IF the Bureau of Customs (BOC) really wants to meet its tax collection target, all it needs to do is tighten and closely monitor the importation of rice and oil, and thoroughly check the almost a hundred bonded warehouses throughout the country.
This was the advice of a former BOC official with whom I had a chat Friday night. He divulged to me the various modus operandi in our international ports.
The former official, who asked not to be named, said that while millions of pesos are lost in the “undervaluing” of imported goods practiced by almost all brokers and importers at the South Harbor and at the Manila International Container Port (MICP), billions and billions of pesos from rice and oil importations slip from the BOC coffers.
My source said if “undervalue” is the name of the game for general merchandise brokers and importers over at the South Harbor and MICP, “under quantity” is the practice of rice and oil “players.”
My source explained that a 40-footer container van can hold 520 sacks or 26,000 metric tons of imported rice. When the container van arrives in the country, however, and it is really packed with rice inside, the broker would only declare it to contain 200 or 300 sacks or its equivalent of 10 to 15 thousand metric tons only.
My former Custom official friend added, “because of the importer’s ‘under quantity’ declaration, he does not only save millions of pesos in customs duties, he still has two to three hundred more sacks to import because he made it appear that he did not use up the quantity he is allowed to import.”
According to PNoy’s last State of the Nation Address, the country imported 800, 000 metric tons of rice last year, however, it will drop to 300,000 metric tons this year because of the anticipated “rice sufficiency” program of Agriculture Secretary Proceso Alcala.
“Imaging how many billions of pesos these rice ‘players’ pocketed instead of paying it to the government?” my source wondered.
According to a National Food Authority (NFA) insider, only two groups were given the permit to import rice after winning it through a bidding, and one of them was awarded to one alias “Mr. di bagayan.”
My source added that another 350 containers of rice is expected to arrive in the country next week from Vietnam and said to contain 182,000 sacks of rice or 9 million metric tons.
But, I thought, didn’t PNoy say we would import only 300 thousand metric tons this year?????
Paging BOC Commissioner Biazon and Intelligence Department Commissioner Danny Lim!!!!!
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The same modus is applied to oil importation as oil companies all together allegedly save hundreds of billions of pesos from customs duties and taxes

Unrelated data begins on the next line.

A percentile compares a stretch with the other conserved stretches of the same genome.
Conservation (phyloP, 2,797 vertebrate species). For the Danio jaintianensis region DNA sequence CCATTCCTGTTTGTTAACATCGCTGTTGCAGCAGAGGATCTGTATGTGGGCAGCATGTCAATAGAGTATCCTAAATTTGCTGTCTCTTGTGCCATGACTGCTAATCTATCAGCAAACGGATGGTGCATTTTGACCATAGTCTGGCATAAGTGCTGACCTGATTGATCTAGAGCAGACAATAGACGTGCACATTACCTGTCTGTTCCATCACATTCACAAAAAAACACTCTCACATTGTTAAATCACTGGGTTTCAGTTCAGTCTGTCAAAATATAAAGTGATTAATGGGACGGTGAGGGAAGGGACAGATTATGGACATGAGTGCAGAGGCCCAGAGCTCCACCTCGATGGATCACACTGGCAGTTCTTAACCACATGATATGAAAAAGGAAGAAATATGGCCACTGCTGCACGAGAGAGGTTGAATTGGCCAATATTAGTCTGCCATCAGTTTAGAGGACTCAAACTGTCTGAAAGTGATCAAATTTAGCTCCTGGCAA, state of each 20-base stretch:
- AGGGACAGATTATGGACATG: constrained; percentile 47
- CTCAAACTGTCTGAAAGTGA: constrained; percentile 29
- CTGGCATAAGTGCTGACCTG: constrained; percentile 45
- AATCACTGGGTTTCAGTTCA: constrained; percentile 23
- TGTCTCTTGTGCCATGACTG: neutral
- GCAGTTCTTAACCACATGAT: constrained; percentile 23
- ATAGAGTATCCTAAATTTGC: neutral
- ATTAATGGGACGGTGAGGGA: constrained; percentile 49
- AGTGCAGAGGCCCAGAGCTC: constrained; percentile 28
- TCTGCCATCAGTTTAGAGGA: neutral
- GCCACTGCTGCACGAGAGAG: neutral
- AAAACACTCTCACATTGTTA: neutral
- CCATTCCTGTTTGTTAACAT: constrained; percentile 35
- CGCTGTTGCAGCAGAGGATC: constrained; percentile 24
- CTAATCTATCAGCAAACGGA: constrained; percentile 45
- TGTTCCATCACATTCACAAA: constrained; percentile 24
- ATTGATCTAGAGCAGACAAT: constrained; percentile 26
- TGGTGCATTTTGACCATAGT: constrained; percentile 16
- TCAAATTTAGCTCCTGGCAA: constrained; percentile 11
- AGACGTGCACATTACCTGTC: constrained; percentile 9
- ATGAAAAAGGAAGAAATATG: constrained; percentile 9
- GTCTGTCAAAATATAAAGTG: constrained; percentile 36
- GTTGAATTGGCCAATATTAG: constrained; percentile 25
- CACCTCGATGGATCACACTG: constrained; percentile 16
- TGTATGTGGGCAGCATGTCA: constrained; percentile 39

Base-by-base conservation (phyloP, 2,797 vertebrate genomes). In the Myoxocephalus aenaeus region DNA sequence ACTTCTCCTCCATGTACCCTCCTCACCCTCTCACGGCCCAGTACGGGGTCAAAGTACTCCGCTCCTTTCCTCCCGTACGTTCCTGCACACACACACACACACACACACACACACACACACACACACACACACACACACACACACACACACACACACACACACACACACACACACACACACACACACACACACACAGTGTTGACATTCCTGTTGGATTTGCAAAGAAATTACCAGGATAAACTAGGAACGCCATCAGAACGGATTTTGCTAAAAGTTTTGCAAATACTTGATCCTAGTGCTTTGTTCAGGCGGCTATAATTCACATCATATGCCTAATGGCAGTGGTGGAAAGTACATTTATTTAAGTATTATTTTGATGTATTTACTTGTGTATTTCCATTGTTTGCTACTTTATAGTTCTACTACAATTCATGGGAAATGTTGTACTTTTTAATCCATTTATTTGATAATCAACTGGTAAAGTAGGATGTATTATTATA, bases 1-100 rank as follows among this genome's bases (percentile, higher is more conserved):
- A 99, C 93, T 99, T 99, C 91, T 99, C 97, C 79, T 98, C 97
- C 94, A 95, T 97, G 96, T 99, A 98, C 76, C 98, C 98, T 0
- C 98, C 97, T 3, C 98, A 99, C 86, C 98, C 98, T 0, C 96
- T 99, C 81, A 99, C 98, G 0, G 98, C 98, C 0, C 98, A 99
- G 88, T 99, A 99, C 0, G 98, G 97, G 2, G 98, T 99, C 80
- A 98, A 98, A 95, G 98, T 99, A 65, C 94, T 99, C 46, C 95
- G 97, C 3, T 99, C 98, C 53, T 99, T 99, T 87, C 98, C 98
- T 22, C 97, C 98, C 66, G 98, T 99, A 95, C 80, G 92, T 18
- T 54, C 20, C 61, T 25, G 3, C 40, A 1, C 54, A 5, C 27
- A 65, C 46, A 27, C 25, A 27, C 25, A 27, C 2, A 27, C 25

My source said that an oil tanker can hold up to 10 million liters of bunker fuel. However, the brokers of each oil company would only declare, with the connivance of course with the BOC examiners, that their shipment is only five million liters.
The said oil company, therefore, saves millions of pesos from duties and taxes from the five million liters that he did not declare on that shipment.
How dare these oil companies raise the pump prices of fuel every week when they save hundreds of millions from taxes every year?????
Biazon and other officials should find a way to check the exact content of each tanker fuel coming in to the country and closely monitor the activities of their examiners that board these ships.
The BOC, however, loses bigtime in bonded warehouse operations.
Bonded warehouses are ordinary warehouses, supposedly under close supervision by the BOC, where imported raw materials such as yarn, resins, etc., are stored before sending them out to the local manufacturers, who are expected to make them into a finish product before finally exporting it out of the country.
The same source explained that these raw materials that come in hundreds of containers every week do not get taxed by the BOC when they arrive. The importer will only be taxed once he exports the finish product.
The problem, however, is that once these raw materials get out of the bonded warehouse, it will be sold to local manufacturers and will never be made into a finish product or exported back out of the country. In short, the importers of these raw materials do not pay a single centavo in customs duties and taxes, according to my source.
He added that it would greatly help if Biazon and Lim would study the operations of Red Flower and the Monaco Yarn so they would have an idea of bonded warehousing.
My source finally said that if all of the three areas of concern, such as the oil and rice importations and bonded warehousing, will be addressed immediately, customs tax collection targets will never be a problem again.